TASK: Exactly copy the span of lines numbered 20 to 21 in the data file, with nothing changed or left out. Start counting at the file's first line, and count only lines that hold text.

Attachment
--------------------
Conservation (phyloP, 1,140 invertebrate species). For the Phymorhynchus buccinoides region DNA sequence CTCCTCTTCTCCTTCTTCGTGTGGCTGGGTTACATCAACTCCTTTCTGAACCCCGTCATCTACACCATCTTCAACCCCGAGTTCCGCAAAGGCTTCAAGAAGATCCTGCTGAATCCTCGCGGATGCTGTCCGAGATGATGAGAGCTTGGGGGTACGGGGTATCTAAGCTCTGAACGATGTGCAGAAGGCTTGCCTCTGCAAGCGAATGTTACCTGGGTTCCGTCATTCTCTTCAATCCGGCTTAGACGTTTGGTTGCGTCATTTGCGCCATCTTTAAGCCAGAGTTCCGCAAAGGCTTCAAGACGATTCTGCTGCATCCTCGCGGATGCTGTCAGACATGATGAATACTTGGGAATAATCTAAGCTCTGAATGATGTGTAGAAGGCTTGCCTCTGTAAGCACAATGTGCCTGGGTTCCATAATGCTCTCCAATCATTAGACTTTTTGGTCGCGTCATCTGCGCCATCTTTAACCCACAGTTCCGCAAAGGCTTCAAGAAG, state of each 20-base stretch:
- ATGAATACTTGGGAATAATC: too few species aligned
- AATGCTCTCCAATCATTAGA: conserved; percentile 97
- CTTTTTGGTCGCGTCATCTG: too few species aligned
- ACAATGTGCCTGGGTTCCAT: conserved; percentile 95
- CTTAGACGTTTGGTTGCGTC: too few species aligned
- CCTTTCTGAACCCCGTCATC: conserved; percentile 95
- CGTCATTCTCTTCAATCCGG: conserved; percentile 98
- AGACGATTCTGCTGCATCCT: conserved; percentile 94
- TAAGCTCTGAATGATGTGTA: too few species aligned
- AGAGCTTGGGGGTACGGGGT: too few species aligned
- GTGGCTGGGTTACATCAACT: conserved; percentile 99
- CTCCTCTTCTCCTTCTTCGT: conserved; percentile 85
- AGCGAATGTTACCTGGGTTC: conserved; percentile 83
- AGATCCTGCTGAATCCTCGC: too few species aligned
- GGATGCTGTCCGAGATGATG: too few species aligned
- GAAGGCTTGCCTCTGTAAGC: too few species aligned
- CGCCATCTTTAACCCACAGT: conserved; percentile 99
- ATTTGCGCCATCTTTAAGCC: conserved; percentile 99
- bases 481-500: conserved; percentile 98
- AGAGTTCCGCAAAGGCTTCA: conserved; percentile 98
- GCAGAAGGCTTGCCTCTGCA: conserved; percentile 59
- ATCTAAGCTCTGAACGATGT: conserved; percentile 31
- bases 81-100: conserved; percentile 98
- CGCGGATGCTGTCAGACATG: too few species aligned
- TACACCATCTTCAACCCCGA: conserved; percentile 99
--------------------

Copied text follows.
- bases 481-500: conserved; percentile 98
- AGAGTTCCGCAAAGGCTTCA: conserved; percentile 98